First Night Effect: The Phenomenon Behind Why People Hardly Sleep In A New Place
Have you ever wondered why you hardly sleep in a place that's not your house? Perhaps in a hotel or during a sleepover in your friend's house? Well, you are not alone and scientists have a good explanation of this phenomenon known as the "first-night effect."
In a study published in the latest edition of Current Biology, Brown University scientists found half of the brain may remain alert when people sleep in a new location. This "first-night effect" phenomenon reportedly allows people to be safe from danger in a new environment.
"Even when you look at young and healthy people without chronic sleep problems, 99 percent of the time they show this first-night effect-this weird half-awake, half-asleep state," Brown University's Yuka Sasaki said, as per The Atlantic.
"First-Night Effect" Phenomenon
Scientists have already known about the "first-night effect" (FNE) or "adaptation night" for more than five decades. But researchers at Brown University wanted to better understand the neurological factors causing the phenomenon, hence, they conducted an unusual experiment.
Based on the experiment, researchers found that a particular network in the left hemisphere remained more active than the right hemisphere. According to Gizmodo, the observation occurred during "slow-wave" sleep or the deepest stage of non-REM sleep.
In addition, the scientists also found that humans may be a bit bird-brained, where they can switch off half their brain when sleeping. The awake part of the brain can make fly or flight decisions to protect them from the dangers in a new or unfamiliar location, CNN notes.
"These characteristics of the network may be advantageous as a night watch," Brown University research associate and study coauthor Masako Tamaki said.
Tamaki, however, said that he's unsure whether the "first-night effect" phenomenon can be completely removed. But he stressed FNE may be reduced.
"Well, you might be able to reduce first-night effect, but we are not really sure if you can remove the effect completely," Tamaki said.
Tricks That May Help Reduce "First-Night Effect"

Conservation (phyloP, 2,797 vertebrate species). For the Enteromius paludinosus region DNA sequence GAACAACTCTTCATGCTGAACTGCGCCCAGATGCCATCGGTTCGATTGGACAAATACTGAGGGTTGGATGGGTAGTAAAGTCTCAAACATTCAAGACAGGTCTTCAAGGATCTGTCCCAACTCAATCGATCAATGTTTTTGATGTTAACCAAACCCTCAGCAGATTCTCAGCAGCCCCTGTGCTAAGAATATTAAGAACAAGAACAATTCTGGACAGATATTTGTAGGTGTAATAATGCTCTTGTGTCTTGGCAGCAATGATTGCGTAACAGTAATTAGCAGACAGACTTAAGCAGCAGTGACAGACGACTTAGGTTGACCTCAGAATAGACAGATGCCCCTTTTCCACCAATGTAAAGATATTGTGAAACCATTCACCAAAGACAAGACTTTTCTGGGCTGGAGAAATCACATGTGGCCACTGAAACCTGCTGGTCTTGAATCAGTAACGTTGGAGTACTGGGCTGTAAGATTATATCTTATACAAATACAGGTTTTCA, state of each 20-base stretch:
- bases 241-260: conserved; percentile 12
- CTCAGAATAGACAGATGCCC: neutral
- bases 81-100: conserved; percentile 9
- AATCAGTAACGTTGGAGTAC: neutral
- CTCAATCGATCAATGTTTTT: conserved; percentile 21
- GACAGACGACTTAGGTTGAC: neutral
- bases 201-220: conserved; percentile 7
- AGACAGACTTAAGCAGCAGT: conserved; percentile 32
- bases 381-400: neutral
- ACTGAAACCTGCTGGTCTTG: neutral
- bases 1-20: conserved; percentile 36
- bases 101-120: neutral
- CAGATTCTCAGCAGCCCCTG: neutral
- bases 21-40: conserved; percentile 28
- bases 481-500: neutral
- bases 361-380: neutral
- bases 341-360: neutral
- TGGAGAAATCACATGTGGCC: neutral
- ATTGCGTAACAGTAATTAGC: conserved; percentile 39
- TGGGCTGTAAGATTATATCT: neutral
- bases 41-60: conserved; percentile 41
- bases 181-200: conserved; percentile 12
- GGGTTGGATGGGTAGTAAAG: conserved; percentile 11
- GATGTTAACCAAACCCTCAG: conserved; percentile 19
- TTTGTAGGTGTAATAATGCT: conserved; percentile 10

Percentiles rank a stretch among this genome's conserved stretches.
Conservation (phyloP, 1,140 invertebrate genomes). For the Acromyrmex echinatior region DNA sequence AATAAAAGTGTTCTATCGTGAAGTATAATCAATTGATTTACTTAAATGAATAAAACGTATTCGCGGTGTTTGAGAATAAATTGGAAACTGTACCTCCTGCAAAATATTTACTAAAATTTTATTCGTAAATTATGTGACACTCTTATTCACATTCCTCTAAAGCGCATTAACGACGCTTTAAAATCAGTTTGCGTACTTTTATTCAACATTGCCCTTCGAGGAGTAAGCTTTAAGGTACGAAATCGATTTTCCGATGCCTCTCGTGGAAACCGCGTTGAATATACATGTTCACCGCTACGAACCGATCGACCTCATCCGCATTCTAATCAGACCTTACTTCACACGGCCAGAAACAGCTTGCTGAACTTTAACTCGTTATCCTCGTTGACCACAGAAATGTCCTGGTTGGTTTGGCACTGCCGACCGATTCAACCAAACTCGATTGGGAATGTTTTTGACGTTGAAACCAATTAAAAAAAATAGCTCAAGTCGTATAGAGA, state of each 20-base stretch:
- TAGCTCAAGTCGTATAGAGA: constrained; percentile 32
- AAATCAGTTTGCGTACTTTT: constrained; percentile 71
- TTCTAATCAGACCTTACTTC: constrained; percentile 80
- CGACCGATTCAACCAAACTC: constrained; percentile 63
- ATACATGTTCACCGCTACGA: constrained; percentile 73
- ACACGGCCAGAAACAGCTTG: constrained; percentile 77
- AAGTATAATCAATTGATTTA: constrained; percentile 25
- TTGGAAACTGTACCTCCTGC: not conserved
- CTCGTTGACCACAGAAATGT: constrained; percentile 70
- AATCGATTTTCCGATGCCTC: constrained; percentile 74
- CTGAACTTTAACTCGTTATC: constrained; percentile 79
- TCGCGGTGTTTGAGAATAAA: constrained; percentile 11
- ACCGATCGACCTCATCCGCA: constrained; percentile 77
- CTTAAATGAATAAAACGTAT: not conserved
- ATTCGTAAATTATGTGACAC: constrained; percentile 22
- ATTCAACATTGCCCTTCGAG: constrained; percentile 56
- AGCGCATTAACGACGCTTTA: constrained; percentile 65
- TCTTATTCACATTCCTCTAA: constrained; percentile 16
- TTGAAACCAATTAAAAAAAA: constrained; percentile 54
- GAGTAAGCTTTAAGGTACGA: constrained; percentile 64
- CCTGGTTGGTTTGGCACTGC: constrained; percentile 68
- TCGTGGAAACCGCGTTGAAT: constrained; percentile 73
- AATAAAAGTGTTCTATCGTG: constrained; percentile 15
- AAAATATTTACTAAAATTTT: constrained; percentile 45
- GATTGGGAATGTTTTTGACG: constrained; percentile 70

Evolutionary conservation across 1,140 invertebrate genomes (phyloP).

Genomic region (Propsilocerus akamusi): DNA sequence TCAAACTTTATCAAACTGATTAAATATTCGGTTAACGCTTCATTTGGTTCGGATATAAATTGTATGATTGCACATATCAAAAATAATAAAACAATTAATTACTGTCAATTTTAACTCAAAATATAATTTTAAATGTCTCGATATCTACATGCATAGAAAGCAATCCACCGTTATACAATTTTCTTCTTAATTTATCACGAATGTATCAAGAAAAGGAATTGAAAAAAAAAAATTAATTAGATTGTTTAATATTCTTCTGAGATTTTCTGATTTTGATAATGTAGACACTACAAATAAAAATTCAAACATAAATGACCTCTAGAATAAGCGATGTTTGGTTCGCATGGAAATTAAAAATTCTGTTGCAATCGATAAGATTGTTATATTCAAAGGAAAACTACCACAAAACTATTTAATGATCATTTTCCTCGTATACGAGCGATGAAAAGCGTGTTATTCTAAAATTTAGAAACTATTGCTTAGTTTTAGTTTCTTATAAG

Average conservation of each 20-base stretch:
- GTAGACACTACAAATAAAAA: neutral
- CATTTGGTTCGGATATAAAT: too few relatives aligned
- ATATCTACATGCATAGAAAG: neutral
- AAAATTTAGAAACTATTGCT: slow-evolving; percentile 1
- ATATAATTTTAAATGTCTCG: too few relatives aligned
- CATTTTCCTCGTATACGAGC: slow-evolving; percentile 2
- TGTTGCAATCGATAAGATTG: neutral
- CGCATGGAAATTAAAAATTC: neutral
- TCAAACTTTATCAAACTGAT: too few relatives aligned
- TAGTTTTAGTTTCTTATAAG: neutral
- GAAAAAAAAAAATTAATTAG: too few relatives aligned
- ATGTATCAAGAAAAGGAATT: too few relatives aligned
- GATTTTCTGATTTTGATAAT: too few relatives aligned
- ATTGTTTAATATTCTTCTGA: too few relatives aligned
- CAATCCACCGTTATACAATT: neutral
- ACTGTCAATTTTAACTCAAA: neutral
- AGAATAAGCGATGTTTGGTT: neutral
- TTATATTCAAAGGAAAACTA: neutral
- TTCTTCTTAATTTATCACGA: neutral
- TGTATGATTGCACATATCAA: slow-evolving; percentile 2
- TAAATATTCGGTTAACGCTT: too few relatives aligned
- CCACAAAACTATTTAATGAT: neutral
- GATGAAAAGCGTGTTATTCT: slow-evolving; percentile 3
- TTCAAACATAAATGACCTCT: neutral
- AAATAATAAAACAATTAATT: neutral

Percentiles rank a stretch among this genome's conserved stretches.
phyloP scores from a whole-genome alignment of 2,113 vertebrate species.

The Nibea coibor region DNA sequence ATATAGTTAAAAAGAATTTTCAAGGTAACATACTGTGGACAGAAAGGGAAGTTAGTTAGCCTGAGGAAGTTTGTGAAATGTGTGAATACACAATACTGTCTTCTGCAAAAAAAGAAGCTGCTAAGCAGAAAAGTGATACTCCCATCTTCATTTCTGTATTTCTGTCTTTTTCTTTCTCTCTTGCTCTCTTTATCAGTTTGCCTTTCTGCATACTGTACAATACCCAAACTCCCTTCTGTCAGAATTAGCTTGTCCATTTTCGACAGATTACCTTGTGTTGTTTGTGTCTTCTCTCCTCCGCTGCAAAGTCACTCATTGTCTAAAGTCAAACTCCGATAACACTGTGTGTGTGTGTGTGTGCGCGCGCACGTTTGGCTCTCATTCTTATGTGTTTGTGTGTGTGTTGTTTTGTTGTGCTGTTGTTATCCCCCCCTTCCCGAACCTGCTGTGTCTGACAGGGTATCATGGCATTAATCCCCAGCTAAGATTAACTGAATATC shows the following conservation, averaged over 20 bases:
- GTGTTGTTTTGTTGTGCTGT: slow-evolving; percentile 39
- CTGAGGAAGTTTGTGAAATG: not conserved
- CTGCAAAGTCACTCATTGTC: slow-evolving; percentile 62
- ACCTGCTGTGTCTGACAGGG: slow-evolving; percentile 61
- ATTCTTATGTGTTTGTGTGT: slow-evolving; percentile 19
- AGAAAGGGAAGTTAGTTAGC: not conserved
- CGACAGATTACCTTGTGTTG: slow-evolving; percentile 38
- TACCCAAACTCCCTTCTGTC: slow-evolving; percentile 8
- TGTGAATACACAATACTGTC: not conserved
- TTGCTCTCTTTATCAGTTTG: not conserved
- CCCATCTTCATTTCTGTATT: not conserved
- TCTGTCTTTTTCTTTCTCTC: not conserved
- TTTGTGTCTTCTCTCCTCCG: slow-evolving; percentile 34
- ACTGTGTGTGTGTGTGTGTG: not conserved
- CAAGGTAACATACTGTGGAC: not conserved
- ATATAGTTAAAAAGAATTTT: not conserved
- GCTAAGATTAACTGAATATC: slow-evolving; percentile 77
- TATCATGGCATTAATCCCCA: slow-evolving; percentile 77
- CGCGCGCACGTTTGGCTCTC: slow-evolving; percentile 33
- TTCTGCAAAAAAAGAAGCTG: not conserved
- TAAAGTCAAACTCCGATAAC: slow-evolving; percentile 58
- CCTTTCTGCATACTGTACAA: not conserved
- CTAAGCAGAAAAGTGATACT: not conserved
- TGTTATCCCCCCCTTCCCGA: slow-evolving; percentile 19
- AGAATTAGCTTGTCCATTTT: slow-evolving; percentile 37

Since scientists are not quite sure how to remove the "first-night effect," there are a couple of tricks that may be helpful. As per the researchers' advice, bringing our own pillow or choosing a hotel room that's similar to your own bedroom can help alleviate the "first-night effect."
Sleep masks, earplugs and calming sounds can also help but don't worry too much since worrying wakes the brain. Experts also suggest turning off your electronic devices such as smartphones about 90 minutes before going to bed because the light or sounds from the phone or laptop can send your mind racing.
"You can bring something that makes you feel comfortable with a new place, like your pillow," Tamaki suggested. "Also, it's good to arrive in a place at least two nights before your important event so that you can have a good sleep the night before."
Conclusion Of The "First-Night Effect" Research
In conclusion, "first-night effect" occurs in one hemisphere of the brain during deep sleep.This phenomenon underscores the brain's potential to be on high alert for danger during the first night in unfamiliar surroundings, Fox News reports.
"The present study has demonstrated that when we are in a novel environment, inter-hemispheric asymmetry occurs in regional slow-wave activity, vigilance and responsiveness, as a night watch to protect ourselves," the study concluded, EurekAlert! quotes.
So, have you experienced the "first-night effect" phenomenon? Sounds off below and follow Parent Herald for more news and updates.